Robert Kraft on HBO’s ‘Real Sports’: ‘Envy and jealousy are incurable diseases’

The Patriots owner says haters will continue to hate because of team's success.

Patriots owner Robert Kraft gave HBO access in the buildup to Super Bowl LI. Kevin C. Cox / Getty Images

Patriots owner Robert Kraft, in a profile on HBO’s Real Sports airing Tuesday night, offered a sharp answer when asked what he thinks of the critics who accuse the five-time Super Bowl champions of succeeding through sometimes dubious measures.

“Envy and jealousy are incurable diseases,’’ said Kraft, who provided access to reporter Andrea Kremer in the lead-up to the Patriots’ victory in Super Bowl LI. “The haters still hate. And I understand it, and we’ll do our best to keep them in that position.”

Kraft said the two-year Deflategate saga – which was punctuated and perhaps avenged with the Patriots’ 34-28 overtime victory against the Falcons in the Super Bowl – bothered him deeply. “I go back to my Dad and he said, ‘The most important thing you can earn in life is a good name.’ That is impacting our good name or our reputation. And it wasn’t something that I appreciated,” he said.


It especially bothered him, he said, when it came to how Deflategate affected Tom Brady, who was suspended for the first four games of the 2016 season by NFL commissioner Roger Goodell.

“He’s just not the greatest quarterback in the history of the NFL, he’s an amazing human being,” Kraft told HBO. “And is genuine. And as nice as everybody thinks he is, he’s nicer. And to see anyone attack him as an individual or his integrity. And that just wasn’t fair.”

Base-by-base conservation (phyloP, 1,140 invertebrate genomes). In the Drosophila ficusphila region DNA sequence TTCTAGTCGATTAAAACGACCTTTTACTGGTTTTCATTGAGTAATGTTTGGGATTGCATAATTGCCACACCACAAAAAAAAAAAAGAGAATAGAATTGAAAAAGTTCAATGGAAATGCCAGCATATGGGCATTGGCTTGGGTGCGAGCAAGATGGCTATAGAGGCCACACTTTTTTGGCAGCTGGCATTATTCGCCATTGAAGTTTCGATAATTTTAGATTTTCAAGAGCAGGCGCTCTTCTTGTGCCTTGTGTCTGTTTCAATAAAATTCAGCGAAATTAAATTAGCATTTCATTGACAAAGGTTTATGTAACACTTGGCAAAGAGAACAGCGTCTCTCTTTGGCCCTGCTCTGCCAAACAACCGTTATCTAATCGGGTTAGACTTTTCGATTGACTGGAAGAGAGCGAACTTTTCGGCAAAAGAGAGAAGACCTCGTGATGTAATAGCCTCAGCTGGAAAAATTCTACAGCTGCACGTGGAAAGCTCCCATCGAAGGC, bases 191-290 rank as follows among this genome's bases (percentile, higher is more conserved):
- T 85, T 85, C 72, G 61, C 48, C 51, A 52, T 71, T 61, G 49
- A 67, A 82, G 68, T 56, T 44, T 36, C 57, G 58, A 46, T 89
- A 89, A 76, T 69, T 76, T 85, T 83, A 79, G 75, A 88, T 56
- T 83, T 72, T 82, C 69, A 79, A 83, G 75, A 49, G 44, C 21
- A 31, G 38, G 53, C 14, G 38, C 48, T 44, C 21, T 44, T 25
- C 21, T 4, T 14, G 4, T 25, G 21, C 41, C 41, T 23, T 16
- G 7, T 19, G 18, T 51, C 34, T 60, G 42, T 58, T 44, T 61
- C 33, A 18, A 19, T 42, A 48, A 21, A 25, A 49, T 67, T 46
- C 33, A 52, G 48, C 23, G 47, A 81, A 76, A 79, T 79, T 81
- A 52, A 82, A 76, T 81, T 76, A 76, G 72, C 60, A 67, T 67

In the end, Goodell had to hand the Lombardi Trophy to Kraft, while Brady won the Super Bowl MVP award. Kraft acknowledged the championship scene felt like justice and said the whirlwind since the win hasn’t subsided.

“Think about the eight days I just had,’’ he told Kremer. “We had Elton John perform at a party [before the Super Bowl]. We have the Super Bowl, where from the depths of depression, we go to the elation of a victory. We have this trophy. On a snowy day in Boston, we have over a million people. And then the president invites you to dinner with the prime minister.”

Yes, Kraft did discuss his relationship with President Donald Trump in the segment. HBO did not make that clip available, but a network spokesman said his comments are similar to what he recently told the New York Daily News’s Gary Myers on the subject, including that Trump called Kraft weekly in 2011 to check up on him after his wife Myra died of cancer.


Kraft was recently photographed dining with Trump and Shinzo Abe, the prime minister of Japan, at the president’s Florida resort.